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Question Looking to replace current Motherboard

GreenCEO

Reputable
Sep 27, 2016
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Below are my benchmark results from userbenchmark.com

I'm looking to replace my current motherboard as it only has 26 available lanes total and I would like to add another video card to my setup and maybe a few other things.. 2 more sticks of ram .. maybe a sound card.. m2 drive.. etc..

I was wondering if anyone could provide me with a few options of motherboards that would be better suited for my current setup. I would like a mobo with bluetooth / wifi built in (but not a deal-breaker).. Something with at least 2 slots for graphics cards.. 1 or 2 slots for m2 drives.. high sata ports.. etc..

Any help is appreciated. I've been building this pc for about 2.5 years now.. maybe a bit longer.. and would like to kick it up a notch..

This pc is primarily used for web / graphic design video editing but of course it gets its use for gaming..

Kind of games played on pc:
Dirt Rally 2.0
Forza 4
Battlefield 5
GTA5
OverWatch
Dying Light
Metro Exodus
SC2

Current MoBo specs:
https://www.asrock.com/mb/Intel/Fatal1ty Z170 Professional Gaming i7/?cat=Specifications#BIOS

Article regarding limited lanes:
https://www.tomshardware.com/news/asrock-fatal1tyz170-progamingi7-hsio-connectivity,30481.html

UserBenchmarks: Game 94%, Desk 79%, Work 59%
CPU: Intel Core i7-6700K 4.2Ghz - 74.8%
GPU: Nvidia RTX 2070 XC Ultra- 106.7%
SSD: Samsung 850 Evo 500GB - 116.8%
SSD: Samsung 860 Evo 500GB - 99.3%
RAM: G.SKILL Trident Z DDR4 3200 C16 2x8GB - 99.4%
MBD: Asrock Z170 Professional Gaming i7
 

TJ Hooker

Glorious
Herald
I don't see how your current motherboard wouldn't be sufficient. You have:
  • Two x16 slots for GPUs (that would run at x8/x8)
  • Two PCIe x1 slots (that can be used for sound card/network card)
  • 4 RAM slots (the most you can without getting an HEDT mobo/CPU with quad channel memory)
  • 3 M.2 slots
Regarding getting a 2nd GPU, the consensus seems to be that SLI is dying and getting dual GPUs isn't worth it anymore.
 

GreenCEO

Reputable
Sep 27, 2016
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4,510
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I don't see how your current motherboard wouldn't be sufficient. You have:
  • Two x16 slots for GPUs (that would run at x8/x8)
  • Two PCIe x1 slots (that can be used for sound card/network card)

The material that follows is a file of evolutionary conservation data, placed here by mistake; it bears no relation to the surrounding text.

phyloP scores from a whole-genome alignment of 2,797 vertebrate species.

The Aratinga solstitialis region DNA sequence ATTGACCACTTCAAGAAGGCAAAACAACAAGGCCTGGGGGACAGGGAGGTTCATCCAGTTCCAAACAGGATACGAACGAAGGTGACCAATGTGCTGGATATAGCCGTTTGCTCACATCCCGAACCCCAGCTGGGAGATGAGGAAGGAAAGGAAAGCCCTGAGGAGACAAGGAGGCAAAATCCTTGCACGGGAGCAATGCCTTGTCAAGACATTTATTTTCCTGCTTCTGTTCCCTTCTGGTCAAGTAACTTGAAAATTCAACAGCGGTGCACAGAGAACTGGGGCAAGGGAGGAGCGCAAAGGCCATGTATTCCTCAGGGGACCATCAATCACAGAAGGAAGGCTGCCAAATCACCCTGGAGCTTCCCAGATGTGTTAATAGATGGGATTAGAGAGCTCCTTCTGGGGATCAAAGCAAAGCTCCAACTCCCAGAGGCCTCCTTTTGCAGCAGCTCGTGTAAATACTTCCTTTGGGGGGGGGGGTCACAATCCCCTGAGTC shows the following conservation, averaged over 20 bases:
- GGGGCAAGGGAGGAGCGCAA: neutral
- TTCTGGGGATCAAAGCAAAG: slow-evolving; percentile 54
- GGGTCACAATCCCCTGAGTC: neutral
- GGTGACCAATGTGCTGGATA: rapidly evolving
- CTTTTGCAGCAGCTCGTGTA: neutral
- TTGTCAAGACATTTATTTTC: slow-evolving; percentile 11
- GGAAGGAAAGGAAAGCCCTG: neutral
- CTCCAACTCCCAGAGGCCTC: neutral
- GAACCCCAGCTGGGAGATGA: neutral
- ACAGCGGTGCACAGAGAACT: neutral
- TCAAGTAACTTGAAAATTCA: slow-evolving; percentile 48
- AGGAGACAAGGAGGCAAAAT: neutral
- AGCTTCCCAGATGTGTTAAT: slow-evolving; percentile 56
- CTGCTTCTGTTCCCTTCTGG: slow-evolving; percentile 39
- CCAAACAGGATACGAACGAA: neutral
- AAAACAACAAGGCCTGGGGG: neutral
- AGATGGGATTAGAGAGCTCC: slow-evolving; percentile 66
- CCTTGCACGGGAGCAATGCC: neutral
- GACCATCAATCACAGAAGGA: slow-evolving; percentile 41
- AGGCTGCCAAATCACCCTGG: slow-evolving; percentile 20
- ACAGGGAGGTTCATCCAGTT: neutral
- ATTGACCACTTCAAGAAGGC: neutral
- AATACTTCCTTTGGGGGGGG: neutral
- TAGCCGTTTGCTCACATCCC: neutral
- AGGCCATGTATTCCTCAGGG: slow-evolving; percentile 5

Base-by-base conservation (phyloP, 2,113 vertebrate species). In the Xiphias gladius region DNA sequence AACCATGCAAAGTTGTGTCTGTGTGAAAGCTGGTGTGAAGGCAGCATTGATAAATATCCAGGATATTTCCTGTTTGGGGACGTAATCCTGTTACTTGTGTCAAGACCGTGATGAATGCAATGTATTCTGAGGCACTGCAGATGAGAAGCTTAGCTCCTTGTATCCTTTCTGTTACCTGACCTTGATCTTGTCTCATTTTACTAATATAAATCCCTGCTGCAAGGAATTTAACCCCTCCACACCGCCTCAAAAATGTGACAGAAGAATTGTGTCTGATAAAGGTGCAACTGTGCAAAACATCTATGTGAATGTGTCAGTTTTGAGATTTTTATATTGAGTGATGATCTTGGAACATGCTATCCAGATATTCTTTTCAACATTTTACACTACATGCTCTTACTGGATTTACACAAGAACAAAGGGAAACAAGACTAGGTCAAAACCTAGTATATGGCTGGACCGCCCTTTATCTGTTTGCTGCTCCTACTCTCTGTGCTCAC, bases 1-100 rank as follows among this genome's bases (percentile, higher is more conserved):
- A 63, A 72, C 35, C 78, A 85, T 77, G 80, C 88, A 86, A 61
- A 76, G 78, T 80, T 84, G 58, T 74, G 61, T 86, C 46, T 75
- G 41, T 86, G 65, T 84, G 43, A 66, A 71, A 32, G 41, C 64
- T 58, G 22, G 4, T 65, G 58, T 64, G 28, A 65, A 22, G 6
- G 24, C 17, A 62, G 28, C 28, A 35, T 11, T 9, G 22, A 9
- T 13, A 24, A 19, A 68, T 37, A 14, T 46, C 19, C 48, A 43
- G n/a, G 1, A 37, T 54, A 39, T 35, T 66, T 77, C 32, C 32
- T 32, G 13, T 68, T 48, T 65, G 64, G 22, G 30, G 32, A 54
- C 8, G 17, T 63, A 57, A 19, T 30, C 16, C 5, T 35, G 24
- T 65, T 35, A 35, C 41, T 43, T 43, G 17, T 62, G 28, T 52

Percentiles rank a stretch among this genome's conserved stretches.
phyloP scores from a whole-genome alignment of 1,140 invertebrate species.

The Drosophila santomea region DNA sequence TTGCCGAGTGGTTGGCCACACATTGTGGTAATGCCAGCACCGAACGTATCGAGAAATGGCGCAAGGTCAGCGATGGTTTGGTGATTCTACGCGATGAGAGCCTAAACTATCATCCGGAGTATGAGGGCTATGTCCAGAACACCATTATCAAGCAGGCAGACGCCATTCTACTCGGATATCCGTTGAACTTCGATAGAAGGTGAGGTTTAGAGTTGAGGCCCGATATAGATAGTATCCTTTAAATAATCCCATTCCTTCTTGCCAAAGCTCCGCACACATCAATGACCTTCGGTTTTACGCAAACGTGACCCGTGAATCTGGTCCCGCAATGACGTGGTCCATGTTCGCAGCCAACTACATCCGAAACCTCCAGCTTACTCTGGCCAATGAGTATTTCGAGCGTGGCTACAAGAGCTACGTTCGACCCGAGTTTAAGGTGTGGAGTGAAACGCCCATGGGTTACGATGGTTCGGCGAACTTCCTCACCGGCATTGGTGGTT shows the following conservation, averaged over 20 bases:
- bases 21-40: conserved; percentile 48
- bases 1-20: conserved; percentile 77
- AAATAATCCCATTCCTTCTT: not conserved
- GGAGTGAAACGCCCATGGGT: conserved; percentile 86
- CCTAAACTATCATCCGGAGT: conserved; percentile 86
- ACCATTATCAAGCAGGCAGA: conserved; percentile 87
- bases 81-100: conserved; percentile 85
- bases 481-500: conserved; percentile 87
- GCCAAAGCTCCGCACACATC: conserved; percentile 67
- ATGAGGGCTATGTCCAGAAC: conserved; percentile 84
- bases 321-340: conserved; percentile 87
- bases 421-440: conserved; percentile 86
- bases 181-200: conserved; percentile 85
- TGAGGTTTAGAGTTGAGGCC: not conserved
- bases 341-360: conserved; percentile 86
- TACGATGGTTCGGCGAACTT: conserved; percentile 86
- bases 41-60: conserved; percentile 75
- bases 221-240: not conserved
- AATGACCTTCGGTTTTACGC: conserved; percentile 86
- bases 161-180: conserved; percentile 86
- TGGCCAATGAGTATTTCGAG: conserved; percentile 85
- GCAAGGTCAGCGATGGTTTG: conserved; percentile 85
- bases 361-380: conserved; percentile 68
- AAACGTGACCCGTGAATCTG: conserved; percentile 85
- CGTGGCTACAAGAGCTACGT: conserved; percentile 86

• 4 RAM slots (the most you can without getting an HEDT mobo/CPU with quad channel memory)
  • 3 M.2 slots
Regarding getting a 2nd GPU, the consensus seems to be that SLI is dying and getting dual GPUs isn't worth it anymore.
Thanks for the replies guys.

I thought I read something in the article I posted that if I added too many components the motherboard would create a significant bottle neck due to the limited HSIO lanes? Sorry if I seem like a noob.. I don't fully understand how everything works. I was curious about dual cards cause it seemed like the more video ram you have dedicated, the better resolution you can play at comfortably.

So at the moment.. I should be able to have my graphics card connected in x16, an m2 drive + both ssd's, a better sound card and / or a better network card and 4 ram sticks?

https://www.tomshardware.com/news/asrock-fatal1tyz170-progamingi7-hsio-connectivity,30481.html
 

TJ Hooker

Glorious
Herald
First off, RAM is completely separate from PCIe, so no need to worry there. Your GPU will be connected via PCIe lanes that go directly to your CPU, so no need to worry about it losing bandwidth to other devices.

The rest of your PCIe slots, along with M.2 slots, SATA ports, NIC, etc. all connect to the CPU through the chipset. The chipset has a maximum bandwidth of 4GB/s (in each direction, equivalent to PCIe 3.0 x4) to the CPU. So that's where you can start being bottlenecked. But that only becomes an issue if you have heavy I/O to multiple devices at the same time, such that the combined data speeds get close to 4GB/s. Whether or not that could happen would depend on what exactly you do with your PC and what devices you have installed, but I really doubt it'd be an issue for the vast majority of people

As said above, if you want to eliminate the CPU-chipset bottleneck altogether you'd have to get a high end desktop platform like Intel's X299 or AMD's X399. Those chips have more PCIe lanes direct from the CPU, so you can connect more devices before you have to start using the chipset lanes.
 

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